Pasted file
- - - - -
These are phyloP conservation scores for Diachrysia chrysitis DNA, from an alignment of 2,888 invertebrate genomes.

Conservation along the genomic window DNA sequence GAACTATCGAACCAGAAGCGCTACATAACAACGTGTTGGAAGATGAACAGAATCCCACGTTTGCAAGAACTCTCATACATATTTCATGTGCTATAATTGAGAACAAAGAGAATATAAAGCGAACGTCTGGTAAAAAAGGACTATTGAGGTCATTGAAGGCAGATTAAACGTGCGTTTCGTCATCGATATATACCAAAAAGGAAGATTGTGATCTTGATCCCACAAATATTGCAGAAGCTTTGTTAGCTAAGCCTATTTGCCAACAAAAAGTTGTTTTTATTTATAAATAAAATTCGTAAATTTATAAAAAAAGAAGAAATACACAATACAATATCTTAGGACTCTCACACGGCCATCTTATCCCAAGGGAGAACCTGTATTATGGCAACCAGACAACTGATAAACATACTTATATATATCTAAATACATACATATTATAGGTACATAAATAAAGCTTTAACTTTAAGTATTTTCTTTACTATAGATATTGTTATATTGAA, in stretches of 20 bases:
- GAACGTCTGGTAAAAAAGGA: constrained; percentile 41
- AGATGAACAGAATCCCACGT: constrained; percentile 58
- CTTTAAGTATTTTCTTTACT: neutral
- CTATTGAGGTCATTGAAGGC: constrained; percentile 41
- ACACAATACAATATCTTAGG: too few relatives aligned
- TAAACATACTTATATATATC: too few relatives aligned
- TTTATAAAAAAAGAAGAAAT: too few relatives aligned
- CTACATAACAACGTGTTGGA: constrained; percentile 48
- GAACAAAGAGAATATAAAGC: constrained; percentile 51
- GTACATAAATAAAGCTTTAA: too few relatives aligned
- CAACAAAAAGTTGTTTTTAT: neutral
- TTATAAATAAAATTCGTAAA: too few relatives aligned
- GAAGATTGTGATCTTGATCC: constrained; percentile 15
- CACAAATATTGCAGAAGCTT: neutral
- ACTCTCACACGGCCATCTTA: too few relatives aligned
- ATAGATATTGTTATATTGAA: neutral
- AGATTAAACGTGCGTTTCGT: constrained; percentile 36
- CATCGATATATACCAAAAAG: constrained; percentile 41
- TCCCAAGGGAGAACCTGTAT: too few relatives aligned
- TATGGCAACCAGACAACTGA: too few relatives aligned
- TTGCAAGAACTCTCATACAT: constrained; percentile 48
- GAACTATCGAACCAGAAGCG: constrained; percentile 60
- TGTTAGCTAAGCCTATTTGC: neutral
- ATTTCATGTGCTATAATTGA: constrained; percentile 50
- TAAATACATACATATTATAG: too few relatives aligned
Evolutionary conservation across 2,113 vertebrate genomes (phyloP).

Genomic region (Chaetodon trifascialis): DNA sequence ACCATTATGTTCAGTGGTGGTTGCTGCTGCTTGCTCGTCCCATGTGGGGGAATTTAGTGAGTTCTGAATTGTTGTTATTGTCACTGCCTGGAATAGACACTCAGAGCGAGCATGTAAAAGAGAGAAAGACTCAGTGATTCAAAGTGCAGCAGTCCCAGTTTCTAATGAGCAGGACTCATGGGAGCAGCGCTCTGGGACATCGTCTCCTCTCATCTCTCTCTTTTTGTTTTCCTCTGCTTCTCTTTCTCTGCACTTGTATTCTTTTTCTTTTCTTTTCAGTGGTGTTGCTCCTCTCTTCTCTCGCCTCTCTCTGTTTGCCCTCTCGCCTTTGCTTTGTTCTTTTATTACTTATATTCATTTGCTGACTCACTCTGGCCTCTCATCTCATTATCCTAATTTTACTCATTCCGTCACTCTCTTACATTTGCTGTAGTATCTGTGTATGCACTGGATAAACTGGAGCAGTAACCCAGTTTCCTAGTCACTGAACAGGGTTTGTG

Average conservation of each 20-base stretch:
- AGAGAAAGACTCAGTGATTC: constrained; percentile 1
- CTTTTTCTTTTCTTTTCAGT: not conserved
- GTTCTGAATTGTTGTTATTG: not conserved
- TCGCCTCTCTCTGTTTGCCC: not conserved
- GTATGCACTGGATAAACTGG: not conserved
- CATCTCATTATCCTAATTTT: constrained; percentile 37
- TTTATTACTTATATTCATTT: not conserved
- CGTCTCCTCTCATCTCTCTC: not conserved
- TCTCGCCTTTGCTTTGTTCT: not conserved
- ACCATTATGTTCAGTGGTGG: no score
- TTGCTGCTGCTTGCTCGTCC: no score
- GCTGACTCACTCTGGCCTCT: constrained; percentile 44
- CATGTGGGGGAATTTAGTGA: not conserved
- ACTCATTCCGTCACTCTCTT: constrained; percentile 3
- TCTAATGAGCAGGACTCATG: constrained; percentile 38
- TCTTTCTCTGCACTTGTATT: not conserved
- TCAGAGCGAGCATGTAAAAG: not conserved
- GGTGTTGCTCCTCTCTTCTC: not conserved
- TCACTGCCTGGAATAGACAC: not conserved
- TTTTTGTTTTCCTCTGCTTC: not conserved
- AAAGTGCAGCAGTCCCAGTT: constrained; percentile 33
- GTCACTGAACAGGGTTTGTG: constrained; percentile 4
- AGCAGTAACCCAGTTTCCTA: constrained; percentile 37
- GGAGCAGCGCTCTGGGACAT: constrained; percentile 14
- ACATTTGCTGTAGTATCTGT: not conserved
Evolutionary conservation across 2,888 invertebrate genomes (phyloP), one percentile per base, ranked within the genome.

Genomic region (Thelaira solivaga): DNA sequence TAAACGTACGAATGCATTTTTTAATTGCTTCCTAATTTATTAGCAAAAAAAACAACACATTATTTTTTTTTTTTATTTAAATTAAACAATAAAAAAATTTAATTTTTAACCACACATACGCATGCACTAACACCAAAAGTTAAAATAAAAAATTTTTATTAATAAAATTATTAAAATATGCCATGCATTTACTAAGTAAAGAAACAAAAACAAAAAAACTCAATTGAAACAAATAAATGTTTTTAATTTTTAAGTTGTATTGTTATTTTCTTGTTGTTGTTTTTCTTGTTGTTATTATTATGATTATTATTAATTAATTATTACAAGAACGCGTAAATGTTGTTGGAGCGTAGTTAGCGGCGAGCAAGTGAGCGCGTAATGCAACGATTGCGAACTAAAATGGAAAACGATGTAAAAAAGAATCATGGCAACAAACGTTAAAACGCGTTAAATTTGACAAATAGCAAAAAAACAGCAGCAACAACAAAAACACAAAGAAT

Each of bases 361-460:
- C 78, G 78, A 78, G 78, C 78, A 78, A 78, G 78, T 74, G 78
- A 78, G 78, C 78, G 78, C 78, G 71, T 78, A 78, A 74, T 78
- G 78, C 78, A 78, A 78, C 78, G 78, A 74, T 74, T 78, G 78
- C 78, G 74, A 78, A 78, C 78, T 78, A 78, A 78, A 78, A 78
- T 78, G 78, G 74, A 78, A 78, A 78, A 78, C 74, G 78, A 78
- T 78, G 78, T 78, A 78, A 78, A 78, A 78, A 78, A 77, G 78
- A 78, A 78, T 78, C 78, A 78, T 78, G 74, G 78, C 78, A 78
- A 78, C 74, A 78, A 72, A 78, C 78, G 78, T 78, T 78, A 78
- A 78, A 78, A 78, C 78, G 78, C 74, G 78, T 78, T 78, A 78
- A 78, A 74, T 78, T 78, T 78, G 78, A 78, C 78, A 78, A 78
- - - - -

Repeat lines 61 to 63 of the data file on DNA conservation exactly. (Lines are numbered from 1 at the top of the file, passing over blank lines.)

- G 78, C 78, A 78, A 78, C 78, G 78, A 74, T 74, T 78, G 78
- C 78, G 74, A 78, A 78, C 78, T 78, A 78, A 78, A 78, A 78
- T 78, G 78, G 74, A 78, A 78, A 78, A 78, C 74, G 78, A 78